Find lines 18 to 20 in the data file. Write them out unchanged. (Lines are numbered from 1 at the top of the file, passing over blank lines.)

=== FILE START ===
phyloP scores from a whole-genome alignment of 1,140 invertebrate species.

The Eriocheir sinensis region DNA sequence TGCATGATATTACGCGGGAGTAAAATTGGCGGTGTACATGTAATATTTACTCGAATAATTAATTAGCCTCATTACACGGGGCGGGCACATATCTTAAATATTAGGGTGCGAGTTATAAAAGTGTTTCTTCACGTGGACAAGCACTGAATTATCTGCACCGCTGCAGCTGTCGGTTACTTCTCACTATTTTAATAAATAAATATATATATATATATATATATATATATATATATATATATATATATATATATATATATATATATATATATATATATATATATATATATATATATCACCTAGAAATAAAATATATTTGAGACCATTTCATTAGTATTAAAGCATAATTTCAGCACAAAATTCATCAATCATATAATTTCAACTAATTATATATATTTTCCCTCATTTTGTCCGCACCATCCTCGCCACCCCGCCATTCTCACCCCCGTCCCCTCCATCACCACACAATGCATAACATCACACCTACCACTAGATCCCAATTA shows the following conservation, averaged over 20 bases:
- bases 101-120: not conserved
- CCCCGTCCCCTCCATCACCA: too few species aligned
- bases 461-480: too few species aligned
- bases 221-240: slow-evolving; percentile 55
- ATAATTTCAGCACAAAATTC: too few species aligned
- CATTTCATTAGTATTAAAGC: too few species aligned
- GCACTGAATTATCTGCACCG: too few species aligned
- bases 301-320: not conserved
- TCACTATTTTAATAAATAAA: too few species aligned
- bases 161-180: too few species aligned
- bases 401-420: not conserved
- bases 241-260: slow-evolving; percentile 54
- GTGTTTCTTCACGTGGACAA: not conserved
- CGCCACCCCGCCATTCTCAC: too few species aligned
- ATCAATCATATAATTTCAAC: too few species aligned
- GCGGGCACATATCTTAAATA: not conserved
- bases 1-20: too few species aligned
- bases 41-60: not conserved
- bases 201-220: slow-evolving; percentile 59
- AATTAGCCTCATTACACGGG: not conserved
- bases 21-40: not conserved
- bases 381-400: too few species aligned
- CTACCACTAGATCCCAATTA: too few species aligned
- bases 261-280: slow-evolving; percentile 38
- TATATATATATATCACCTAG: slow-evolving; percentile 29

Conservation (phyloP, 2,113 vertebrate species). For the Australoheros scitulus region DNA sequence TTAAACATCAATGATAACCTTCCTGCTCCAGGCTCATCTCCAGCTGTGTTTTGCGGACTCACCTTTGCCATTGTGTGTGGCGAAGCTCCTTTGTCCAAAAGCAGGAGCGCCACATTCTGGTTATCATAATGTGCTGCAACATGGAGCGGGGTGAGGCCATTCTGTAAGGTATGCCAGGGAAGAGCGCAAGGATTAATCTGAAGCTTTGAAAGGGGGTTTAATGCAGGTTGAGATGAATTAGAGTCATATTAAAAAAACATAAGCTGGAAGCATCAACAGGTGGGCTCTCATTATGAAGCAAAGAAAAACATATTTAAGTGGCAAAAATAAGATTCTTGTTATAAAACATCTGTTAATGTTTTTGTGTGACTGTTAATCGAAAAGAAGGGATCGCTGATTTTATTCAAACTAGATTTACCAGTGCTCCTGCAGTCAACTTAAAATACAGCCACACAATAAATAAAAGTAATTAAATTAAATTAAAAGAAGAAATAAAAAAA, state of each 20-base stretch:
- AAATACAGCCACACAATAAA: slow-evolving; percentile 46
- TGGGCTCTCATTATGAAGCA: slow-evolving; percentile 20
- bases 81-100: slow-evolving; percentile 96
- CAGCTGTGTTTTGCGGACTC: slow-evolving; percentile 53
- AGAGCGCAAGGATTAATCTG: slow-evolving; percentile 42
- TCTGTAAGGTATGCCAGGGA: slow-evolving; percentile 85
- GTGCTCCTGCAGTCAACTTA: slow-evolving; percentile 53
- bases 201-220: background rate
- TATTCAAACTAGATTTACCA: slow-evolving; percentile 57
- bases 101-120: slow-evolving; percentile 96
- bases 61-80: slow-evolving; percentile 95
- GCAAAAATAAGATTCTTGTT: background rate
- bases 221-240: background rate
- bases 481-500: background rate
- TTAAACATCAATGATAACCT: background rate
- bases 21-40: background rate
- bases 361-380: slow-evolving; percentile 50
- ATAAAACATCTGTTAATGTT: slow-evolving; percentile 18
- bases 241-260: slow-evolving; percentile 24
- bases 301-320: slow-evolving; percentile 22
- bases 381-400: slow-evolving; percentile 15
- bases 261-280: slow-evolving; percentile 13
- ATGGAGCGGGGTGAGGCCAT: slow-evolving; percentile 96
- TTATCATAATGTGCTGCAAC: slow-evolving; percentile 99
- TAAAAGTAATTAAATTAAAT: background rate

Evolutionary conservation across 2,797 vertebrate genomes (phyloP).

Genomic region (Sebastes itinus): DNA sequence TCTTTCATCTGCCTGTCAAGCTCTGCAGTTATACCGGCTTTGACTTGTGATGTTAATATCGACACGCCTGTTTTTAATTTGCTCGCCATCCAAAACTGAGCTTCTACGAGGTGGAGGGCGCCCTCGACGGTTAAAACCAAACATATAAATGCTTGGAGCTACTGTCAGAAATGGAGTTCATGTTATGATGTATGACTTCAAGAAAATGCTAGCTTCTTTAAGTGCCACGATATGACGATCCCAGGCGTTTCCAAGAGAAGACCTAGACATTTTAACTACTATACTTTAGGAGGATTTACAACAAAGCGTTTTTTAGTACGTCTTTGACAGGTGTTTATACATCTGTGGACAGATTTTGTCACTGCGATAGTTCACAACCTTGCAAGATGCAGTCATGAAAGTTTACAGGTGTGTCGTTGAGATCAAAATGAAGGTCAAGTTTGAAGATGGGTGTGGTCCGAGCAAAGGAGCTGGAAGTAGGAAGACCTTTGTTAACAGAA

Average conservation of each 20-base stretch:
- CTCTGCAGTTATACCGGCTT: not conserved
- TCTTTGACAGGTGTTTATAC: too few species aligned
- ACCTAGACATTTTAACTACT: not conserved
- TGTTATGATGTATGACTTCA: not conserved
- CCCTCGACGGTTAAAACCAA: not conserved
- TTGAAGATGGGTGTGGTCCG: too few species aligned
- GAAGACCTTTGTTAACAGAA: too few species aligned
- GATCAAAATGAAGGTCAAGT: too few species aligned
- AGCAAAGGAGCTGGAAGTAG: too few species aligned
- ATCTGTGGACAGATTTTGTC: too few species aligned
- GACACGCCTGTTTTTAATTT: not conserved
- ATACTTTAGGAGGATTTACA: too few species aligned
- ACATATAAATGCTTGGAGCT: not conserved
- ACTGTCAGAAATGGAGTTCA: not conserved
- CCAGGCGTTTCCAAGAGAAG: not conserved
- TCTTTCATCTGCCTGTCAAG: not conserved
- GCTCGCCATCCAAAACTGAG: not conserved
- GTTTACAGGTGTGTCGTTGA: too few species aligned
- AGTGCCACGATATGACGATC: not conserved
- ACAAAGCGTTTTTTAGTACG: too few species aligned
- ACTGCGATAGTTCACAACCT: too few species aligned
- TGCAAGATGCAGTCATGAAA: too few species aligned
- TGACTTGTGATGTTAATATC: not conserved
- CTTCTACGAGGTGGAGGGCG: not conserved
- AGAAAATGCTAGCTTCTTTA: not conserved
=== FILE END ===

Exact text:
- GCGGGCACATATCTTAAATA: not conserved
- bases 1-20: too few species aligned
- bases 41-60: not conserved